The Great Plains Short Disk™ and Nutri-Pro® Anhydrous Coulter have been deemed two of the year’s most innovative designs in engineering for the agriculture industry. Each of these products will be featured in the January/February 2015 special AE50 issue of Resource magazine. Great Plains has been awarded a total of 16 AE50 awards in the company’s history.
“We are honored to receive this recognition for both the Short Disk and Nutri-Pro Anhydrous Fertilizer Coulter,” said Mike McClure, Great Plains Engineering Manager. “These two new innovations provide enhanced productivity, accuracy, and consistency to the Great Plains line of products.”
The Short Disk’s European-style parallel gangs deliver the high speed, consistency, and maneuverability of European disks, but are designed to endure high-residue field conditions in North America.
“We spread the gangs apart, allowing the Short Disk to flow the higher residue that occurs here in the States,” said tillage engineer Hank Kummer. “Unlike some competitors who run the blades all one direction in the front and all one direction in the back, we’ve split in the center. Our disk throws out to both sides in the front and throws in from both sides in the back, preventing ‘dog tracking’ when it hits heavy soil conditions, yet achieving excellent cutout and a smooth, consistent surface throughout the field.”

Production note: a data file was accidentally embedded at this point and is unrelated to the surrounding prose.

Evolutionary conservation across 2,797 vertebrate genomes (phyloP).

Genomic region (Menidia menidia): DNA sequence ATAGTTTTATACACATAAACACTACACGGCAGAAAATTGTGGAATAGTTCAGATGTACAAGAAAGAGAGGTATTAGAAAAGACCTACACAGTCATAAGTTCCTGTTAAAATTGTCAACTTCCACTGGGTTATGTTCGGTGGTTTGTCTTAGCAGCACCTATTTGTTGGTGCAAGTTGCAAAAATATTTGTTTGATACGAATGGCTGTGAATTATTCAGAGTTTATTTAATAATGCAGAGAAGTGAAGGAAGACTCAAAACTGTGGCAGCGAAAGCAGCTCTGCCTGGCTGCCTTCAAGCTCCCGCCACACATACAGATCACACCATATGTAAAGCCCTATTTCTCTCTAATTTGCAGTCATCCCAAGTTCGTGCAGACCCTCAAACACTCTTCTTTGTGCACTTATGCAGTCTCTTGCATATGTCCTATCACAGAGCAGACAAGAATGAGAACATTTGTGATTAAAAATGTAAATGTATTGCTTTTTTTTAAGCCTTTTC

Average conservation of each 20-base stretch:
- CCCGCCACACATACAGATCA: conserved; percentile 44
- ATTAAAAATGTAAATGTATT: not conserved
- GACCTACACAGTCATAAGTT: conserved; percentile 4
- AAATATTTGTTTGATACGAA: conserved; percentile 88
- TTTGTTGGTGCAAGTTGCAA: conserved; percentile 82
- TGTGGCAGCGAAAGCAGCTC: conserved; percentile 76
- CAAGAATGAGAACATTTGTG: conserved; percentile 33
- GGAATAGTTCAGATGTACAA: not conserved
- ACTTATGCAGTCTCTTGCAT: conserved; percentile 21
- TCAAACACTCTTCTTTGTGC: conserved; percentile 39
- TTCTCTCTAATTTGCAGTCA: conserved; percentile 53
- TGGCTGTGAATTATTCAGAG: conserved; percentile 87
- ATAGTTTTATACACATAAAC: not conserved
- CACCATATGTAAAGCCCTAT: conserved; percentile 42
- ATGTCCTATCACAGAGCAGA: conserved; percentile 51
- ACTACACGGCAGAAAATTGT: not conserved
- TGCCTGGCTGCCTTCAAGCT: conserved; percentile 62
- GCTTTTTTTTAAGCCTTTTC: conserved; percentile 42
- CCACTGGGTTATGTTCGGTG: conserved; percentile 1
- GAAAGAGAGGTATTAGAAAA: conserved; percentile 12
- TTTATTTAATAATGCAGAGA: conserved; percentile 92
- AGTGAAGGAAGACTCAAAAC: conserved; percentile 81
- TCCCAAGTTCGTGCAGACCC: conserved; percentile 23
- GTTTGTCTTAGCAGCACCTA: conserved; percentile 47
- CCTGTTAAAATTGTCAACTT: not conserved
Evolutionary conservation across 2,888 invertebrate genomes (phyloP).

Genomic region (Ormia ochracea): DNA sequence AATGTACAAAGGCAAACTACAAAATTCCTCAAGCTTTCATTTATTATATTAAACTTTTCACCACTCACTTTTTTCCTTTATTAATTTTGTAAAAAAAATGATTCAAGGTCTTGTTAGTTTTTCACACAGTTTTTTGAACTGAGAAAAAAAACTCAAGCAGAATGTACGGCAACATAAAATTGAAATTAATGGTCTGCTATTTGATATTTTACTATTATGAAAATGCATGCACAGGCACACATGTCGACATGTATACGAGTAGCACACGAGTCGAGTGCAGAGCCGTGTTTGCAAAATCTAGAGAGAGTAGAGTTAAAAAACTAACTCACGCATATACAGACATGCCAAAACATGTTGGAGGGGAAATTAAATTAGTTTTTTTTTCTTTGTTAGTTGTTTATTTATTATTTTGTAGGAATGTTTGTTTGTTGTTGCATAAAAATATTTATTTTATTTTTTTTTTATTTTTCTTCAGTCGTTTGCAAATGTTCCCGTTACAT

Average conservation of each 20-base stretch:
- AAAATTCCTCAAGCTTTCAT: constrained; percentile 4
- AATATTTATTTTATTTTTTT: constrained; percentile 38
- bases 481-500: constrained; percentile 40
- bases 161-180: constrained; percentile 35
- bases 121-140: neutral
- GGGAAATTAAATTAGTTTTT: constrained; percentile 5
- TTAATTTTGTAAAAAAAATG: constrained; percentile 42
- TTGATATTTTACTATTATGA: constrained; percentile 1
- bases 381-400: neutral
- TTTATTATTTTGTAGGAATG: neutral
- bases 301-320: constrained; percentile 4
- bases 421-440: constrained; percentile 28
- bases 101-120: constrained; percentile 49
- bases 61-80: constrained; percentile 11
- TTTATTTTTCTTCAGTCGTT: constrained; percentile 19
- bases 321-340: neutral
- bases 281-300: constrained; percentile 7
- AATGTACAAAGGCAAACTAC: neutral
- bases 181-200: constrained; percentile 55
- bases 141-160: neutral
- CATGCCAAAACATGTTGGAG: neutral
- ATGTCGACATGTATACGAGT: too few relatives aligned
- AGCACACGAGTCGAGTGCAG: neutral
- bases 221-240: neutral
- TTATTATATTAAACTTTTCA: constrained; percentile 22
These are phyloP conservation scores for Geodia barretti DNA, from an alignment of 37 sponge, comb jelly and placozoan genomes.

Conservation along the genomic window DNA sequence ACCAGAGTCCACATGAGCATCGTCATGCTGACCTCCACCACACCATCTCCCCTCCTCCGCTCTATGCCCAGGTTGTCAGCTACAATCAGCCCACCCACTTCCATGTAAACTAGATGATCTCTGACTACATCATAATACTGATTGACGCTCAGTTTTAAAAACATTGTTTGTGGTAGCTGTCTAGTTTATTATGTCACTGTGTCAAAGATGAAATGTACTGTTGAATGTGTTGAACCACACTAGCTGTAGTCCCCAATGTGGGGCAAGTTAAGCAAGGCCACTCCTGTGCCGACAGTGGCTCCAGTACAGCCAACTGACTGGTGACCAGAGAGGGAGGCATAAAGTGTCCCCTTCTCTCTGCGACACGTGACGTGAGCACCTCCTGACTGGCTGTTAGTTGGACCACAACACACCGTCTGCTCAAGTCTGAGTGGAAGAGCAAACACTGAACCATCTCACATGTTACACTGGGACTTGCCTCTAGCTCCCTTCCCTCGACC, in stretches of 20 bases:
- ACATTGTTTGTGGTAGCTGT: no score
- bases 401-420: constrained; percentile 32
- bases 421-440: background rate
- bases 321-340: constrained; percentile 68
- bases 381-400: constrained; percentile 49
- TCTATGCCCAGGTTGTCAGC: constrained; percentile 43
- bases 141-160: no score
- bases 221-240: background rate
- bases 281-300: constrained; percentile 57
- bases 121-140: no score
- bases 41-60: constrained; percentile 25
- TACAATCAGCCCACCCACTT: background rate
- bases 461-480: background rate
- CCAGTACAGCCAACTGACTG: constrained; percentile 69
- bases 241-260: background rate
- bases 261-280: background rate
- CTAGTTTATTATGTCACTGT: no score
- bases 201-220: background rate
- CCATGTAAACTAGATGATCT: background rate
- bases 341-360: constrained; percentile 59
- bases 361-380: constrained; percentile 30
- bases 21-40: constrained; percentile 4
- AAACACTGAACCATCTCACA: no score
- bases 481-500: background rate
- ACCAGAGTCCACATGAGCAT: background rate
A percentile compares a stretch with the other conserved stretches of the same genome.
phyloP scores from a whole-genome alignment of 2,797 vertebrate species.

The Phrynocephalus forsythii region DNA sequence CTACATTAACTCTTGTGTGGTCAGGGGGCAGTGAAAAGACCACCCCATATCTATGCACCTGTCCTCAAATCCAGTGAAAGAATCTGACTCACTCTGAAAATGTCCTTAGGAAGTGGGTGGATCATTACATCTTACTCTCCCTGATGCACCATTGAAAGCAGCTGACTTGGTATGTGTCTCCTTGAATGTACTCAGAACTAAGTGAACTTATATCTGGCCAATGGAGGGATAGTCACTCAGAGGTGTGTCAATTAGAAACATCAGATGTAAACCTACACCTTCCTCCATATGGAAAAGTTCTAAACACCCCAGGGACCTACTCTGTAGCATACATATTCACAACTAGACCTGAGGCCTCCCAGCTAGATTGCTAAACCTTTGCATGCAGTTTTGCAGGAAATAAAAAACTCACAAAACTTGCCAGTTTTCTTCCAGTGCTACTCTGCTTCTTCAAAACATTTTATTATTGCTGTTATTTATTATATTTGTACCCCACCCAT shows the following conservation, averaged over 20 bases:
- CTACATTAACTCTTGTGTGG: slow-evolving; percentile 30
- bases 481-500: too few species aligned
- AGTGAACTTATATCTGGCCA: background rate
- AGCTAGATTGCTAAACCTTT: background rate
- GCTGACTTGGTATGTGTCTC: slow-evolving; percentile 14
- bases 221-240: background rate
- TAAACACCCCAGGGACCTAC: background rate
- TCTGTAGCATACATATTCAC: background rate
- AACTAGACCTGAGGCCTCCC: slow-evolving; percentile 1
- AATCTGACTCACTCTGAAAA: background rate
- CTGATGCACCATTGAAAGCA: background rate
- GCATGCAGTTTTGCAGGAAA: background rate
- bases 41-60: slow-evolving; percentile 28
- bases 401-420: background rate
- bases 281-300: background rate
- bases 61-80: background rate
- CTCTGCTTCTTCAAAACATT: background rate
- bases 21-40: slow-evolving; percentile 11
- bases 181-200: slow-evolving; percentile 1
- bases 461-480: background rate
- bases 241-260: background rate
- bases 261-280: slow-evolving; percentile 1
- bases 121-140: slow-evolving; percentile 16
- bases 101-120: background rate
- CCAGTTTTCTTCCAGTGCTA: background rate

The Short Disk also features exclusive PEER® TILLXTREME® maintenance-free tapered-roller bearing hubs with 6-lip cassette seals per disk, as well as smaller PEER® TILLXTREME® maintenance-free bearings in the rolling attachments, extending the life of bearings and reducing maintenance costs.
The new Nutri-Pro® Anhydrous Coulter applies anhydrous ammonia with a 22″ anhydrous coulter blade for precise, high-speed anhydrous placement. With the ability to apply and seal anhydrous ammonia up to 6″ deep at a speed of 8 miles per hour, it provides speed and productivity with minimal loss and maximized efficiency.
“The unique anhydrous coulter uses a single coulter blade to open up the soil, followed by a rigid tine to place the fertilizer at the bottom of the trench,” said engineer Jim Cooper. “Then, spider sealers tightly lock nutrients in the ground, allowing virtually no gas to escape.”
Minimal ground disturbance allows anhydrous fertilizer application closer to planting, preventing nutrient loss to leeching and denitrification. In contrast to rigid shank machines, the anhydrous coulter provides excellent stability and maneuverability in high-residue field conditions.
Companies from around the world submit entries to the annual AE50 competition and up to 50 of the best products are chosen by a panel of international engineering experts. The awards program is sponsored by Resource to emphasize engineering developments that help farmers, food processors and equipment manufacturers cut costs, enhance quality and increase profits. Learn more at http://www.asabe.org.